Jonathan Saipe

Are Liquid Layouts the Way Forward?

16 January 2008, Jonathan Saipe

Whilst the majority of websites adhere to a fixed width layout, some web designers still maintain that liquid layouts tick many of the boxes presented in a creative or technical brief.

What is a liquid layout?
A liquid layout is an approach to web design using the full width of the browser window. The immediate benefit is noticeable among viewers with higher resolution monitors as there is a conspicuous lack of white space around the website. In contrast, fixed width websites can display a great deal of white space when viewing at larger resolutions.

In liquid layouts, the content stretches across the full width of the browser window; the by-product of this is that much more content is visible above the fold.

Who is using liquid layouts?
Given this, liquid layouts are often popular among etailers as they can display more items, promotions or just navigation in the viewable area above the fold, enabling them to engage more efficiently with their customers and either improve conversion rates or average order size.

Examples of websites adopting a liquid layout include: amazon.co.uk, dabs.com and maplin.co.uk.

Web design issues:

1. Design control
Mention liquid layouts to designers and they will generally express a preference for fixed layout since this approach will give them more control over the content height and width and hence general behaviour across difference resolutions. Fixed layouts are therefore still the preferred approach amongst most creative teams.

Bear in mind that liquid layouts will need to be functional at lower and higher resolutions to appeal to all audiences. There are some instances where liquid layouts at larger resolutions do not work as well – see smile.co.uk for example.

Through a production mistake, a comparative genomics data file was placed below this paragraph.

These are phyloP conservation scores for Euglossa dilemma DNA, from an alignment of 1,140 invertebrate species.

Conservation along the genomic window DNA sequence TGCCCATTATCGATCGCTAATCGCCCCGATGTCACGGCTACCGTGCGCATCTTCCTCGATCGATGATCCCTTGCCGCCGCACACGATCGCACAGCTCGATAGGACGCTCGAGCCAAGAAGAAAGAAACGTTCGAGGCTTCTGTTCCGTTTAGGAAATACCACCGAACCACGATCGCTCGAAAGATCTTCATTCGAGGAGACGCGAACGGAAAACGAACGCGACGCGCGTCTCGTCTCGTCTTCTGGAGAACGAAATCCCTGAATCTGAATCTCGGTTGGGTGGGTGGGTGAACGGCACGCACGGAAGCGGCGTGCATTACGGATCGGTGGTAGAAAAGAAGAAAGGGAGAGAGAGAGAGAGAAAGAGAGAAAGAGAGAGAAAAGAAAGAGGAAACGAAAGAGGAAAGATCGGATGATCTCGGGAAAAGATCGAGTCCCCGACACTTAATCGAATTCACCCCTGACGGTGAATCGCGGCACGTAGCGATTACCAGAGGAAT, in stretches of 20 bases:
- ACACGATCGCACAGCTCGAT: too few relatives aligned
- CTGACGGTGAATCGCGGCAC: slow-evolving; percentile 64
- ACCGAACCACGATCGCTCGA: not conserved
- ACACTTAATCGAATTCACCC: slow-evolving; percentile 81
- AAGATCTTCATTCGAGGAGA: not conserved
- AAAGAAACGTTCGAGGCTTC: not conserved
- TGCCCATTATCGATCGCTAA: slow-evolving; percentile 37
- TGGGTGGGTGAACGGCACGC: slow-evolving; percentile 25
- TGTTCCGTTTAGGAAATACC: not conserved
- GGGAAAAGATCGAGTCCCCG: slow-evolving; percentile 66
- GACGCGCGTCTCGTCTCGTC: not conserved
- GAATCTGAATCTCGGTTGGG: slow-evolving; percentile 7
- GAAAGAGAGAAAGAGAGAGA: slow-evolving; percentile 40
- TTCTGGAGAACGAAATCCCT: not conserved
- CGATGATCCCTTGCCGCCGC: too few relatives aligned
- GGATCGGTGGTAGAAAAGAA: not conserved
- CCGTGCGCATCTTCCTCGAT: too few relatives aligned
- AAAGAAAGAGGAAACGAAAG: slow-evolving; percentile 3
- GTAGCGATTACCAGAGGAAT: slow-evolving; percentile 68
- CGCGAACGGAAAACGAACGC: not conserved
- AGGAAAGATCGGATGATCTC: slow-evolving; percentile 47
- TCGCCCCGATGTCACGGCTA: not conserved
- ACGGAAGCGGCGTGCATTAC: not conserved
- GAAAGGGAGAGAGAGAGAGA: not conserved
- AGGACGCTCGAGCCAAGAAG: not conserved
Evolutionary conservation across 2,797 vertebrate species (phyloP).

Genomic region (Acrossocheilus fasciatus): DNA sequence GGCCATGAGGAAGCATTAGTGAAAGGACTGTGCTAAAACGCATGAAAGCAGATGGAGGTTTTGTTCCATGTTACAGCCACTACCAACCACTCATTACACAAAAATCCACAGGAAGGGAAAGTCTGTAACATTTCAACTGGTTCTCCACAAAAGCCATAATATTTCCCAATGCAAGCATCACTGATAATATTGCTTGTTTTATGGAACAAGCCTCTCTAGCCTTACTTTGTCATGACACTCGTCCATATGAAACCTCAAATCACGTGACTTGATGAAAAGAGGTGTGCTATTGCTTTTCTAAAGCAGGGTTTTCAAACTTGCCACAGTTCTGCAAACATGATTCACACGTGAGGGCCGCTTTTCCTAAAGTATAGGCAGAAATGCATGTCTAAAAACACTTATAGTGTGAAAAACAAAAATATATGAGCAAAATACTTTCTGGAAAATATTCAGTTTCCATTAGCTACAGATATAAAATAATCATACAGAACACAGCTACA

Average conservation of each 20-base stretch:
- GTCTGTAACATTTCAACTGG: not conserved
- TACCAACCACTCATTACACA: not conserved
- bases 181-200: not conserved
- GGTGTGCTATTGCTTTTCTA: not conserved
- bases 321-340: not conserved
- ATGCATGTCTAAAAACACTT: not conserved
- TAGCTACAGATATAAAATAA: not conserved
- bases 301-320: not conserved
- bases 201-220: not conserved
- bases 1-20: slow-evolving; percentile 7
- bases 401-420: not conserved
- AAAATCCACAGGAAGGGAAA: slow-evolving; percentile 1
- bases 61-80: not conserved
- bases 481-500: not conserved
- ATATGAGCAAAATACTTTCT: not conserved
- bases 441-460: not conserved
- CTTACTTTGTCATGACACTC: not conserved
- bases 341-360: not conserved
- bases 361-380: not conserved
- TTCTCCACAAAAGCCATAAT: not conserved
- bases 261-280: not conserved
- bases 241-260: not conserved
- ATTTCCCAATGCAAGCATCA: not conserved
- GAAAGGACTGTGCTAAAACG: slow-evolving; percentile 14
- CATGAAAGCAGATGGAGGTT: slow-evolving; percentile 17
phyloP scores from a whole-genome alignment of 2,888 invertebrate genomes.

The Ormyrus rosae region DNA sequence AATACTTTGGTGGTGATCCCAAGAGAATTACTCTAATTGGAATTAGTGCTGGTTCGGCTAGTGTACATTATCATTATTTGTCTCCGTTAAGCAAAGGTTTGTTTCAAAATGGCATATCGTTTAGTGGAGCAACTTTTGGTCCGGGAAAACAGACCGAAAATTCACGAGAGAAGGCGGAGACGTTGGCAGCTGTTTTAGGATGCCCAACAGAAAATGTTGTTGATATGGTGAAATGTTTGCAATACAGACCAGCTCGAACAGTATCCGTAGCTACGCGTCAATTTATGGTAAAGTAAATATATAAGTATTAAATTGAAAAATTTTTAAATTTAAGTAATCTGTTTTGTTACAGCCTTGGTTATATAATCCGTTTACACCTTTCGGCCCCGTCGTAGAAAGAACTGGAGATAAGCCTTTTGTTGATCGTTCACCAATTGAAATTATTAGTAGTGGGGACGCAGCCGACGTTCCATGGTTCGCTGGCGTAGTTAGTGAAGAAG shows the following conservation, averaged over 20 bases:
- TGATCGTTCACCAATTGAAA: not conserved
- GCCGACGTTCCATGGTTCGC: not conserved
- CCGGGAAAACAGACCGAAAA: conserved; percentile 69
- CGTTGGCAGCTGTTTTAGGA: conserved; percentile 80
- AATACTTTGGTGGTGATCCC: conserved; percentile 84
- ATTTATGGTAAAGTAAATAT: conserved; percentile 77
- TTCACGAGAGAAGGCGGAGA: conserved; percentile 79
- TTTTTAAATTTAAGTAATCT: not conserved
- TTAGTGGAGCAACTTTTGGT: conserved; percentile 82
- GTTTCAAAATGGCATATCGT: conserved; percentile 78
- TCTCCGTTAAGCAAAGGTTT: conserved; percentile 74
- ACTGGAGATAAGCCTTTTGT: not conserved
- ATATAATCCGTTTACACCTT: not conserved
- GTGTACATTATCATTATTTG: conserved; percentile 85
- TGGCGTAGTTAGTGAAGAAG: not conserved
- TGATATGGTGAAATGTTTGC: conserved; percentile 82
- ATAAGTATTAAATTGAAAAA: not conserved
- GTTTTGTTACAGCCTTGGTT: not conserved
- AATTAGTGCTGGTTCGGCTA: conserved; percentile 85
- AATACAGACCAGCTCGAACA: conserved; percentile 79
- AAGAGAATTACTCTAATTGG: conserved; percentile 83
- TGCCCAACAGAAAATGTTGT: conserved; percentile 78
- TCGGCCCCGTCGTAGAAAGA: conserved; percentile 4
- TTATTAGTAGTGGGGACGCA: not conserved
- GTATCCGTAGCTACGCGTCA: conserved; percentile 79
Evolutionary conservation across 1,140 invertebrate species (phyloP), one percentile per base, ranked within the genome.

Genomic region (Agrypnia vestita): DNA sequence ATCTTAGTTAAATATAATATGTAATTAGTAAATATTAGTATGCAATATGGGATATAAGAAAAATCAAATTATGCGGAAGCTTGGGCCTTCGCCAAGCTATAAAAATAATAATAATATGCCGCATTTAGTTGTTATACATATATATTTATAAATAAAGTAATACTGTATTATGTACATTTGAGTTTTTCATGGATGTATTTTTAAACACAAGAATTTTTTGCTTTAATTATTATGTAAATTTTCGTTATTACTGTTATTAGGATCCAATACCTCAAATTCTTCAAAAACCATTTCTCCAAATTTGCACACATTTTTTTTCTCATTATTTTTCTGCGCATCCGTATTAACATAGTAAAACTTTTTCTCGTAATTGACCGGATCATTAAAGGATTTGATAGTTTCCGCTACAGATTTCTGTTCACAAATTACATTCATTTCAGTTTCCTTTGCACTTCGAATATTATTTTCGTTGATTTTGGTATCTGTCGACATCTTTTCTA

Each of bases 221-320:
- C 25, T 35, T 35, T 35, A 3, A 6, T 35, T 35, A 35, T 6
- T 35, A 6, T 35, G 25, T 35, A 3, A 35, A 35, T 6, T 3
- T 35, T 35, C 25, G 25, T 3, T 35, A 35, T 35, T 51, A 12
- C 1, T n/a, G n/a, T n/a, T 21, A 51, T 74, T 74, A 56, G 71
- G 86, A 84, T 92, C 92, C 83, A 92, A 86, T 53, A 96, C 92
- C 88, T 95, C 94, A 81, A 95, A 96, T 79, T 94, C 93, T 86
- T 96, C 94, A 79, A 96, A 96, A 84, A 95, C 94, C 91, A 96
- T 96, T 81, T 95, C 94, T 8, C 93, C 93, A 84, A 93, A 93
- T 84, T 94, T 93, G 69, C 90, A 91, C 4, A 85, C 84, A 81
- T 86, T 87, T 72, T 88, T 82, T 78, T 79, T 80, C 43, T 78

You may want to consider adopting an adaptive layout using CSS to adjust the position and behaviour of different screen elements depending on the viewable screen resolution.

2. Increased expenditure
There is no doubt that your HTML/CSS developers will need to spend more time getting liquid layouts right which will incur additional cost.

Furthermore, the design team and client will most likely have strong opinions on which parts of the screen should expand and which should remain fixed which means there may well be revisions across many templates.

Factor all of the above into your initial planning and estimating.

3. Test, test and test
Whilst every web project should undergo extensive testing including platform, browser, accessibility and usability testing, liquid layouts will add a new level of complication to all of these.

It may also reveal problems among content managed websites or ecommerce sites where content is dynamically generated, so again be prepared for additional testing and hence increased costs.

4. E-marketing
A designer following best practices should always wear his/her e-marketing hat, especially among ecommerce sites, where the focus will be on increasing conversion rates, up-take on promotions and basket or order sizes.
Whilst website design encompasses the visual element, persuasion-based design for commercial gain cannot be ignored.

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